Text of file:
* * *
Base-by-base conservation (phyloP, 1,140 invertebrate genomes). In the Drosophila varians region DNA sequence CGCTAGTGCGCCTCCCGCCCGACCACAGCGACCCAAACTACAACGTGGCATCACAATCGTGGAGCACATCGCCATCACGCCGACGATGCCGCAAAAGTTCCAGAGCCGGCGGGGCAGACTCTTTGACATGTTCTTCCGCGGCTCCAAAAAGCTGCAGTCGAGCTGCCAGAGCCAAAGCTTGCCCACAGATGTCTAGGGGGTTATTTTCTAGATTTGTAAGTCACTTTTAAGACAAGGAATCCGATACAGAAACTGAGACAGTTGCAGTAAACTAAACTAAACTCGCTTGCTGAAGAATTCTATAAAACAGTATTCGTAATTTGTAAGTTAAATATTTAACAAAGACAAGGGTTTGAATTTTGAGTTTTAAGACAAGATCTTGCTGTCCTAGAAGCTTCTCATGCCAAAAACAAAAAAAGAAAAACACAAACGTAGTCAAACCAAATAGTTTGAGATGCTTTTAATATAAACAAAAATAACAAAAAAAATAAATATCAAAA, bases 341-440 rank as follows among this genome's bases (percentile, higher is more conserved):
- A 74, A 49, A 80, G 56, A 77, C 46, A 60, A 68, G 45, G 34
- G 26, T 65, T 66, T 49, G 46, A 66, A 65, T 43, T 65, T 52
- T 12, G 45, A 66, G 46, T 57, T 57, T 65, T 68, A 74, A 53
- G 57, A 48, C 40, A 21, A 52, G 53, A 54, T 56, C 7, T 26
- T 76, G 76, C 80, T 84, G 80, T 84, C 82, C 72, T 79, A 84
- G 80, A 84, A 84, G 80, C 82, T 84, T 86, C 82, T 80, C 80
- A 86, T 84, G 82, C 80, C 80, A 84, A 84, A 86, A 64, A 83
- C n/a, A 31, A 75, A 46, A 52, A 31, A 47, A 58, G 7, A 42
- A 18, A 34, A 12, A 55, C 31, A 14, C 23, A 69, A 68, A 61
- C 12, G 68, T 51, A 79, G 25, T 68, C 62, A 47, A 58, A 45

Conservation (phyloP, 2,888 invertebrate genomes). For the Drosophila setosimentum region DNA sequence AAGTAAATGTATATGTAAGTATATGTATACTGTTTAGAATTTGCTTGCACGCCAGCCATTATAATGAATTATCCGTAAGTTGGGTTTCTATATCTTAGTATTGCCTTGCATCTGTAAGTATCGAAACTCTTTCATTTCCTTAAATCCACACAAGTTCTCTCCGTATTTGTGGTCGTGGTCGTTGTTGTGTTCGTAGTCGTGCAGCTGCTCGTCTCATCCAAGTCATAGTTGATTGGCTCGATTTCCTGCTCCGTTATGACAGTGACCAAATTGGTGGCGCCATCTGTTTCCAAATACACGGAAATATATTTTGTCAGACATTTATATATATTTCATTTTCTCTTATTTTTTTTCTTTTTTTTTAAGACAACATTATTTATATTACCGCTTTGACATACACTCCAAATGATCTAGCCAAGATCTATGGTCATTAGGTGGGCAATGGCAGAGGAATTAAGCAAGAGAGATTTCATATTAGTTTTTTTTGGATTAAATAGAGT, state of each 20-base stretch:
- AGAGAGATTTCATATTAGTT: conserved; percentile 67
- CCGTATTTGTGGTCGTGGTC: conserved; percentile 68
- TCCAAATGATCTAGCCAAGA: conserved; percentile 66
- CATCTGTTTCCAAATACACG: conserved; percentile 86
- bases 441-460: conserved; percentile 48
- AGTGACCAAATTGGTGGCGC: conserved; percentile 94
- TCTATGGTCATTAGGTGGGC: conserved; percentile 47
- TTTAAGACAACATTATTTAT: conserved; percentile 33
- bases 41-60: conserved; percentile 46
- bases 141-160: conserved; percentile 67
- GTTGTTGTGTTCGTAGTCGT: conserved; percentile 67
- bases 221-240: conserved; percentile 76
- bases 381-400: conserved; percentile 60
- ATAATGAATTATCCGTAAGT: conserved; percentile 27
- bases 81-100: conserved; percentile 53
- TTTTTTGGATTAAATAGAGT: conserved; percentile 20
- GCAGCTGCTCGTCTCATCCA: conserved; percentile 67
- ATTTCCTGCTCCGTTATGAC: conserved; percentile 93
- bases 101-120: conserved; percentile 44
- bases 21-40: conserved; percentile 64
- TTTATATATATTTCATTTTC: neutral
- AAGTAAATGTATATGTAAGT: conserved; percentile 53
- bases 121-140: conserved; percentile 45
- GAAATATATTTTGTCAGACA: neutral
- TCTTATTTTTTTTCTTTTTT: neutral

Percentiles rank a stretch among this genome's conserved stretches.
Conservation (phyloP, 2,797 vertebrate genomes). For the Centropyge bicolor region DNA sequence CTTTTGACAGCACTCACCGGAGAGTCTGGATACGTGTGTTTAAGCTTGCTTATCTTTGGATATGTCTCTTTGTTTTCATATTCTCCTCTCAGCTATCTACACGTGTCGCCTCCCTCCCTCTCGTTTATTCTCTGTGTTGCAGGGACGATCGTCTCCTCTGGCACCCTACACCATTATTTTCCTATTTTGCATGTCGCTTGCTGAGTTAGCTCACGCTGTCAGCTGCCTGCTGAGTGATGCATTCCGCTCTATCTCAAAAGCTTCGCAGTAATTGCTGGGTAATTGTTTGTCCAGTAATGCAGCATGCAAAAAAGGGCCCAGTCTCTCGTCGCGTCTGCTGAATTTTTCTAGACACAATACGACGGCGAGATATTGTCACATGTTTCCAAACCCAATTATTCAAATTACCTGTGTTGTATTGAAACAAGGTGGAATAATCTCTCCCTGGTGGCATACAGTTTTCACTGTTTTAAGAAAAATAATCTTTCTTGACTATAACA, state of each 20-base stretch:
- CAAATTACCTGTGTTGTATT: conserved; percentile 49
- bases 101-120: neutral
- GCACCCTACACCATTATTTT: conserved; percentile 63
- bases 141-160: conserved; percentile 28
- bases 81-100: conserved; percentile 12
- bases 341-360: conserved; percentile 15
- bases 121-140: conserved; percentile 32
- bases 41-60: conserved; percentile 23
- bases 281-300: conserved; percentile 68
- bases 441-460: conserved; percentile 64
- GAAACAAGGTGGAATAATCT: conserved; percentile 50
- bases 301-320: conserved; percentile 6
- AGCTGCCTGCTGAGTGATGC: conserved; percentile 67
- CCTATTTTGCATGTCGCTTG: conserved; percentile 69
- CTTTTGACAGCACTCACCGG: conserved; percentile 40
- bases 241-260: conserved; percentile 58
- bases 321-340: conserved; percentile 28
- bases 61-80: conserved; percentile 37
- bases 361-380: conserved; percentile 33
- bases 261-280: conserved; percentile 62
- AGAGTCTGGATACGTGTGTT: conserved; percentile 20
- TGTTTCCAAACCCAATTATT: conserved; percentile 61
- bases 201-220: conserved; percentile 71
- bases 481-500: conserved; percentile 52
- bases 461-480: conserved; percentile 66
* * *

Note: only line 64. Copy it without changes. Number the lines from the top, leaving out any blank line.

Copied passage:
- bases 461-480: conserved; percentile 66